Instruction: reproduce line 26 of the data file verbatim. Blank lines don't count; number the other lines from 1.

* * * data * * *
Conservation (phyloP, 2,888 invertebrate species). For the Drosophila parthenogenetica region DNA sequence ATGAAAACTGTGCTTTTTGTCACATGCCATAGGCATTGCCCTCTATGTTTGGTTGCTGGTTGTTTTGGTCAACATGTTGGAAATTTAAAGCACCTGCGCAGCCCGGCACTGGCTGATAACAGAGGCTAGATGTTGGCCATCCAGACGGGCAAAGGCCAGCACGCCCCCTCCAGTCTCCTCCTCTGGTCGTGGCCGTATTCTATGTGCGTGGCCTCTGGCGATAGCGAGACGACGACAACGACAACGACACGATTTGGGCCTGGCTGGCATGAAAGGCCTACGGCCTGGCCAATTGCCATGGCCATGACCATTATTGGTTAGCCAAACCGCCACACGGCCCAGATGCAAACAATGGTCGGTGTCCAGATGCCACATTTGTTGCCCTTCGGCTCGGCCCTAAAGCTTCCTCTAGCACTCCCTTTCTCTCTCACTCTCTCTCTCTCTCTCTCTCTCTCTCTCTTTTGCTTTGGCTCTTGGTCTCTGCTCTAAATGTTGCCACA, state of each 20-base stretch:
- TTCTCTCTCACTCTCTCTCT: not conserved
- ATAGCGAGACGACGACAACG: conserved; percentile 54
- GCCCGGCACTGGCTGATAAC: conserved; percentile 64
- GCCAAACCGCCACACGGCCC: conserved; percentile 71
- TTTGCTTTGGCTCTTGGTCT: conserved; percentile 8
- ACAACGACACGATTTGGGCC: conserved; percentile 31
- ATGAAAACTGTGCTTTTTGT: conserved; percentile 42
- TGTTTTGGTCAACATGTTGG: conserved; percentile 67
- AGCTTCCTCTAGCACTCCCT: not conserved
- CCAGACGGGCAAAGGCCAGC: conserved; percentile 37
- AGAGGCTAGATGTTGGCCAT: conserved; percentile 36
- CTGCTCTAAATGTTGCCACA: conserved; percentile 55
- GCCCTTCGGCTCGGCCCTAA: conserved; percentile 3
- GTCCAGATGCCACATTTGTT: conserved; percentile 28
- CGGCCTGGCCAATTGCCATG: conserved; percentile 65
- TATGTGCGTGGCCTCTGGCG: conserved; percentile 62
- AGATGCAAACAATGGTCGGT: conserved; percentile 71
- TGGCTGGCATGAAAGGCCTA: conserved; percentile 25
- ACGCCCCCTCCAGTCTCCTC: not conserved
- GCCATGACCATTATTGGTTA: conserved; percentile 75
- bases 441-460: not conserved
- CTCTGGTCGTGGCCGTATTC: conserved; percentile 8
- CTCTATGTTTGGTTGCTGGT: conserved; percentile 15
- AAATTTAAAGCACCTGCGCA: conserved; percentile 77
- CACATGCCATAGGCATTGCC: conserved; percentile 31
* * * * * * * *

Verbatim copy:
- CACATGCCATAGGCATTGCC: conserved; percentile 31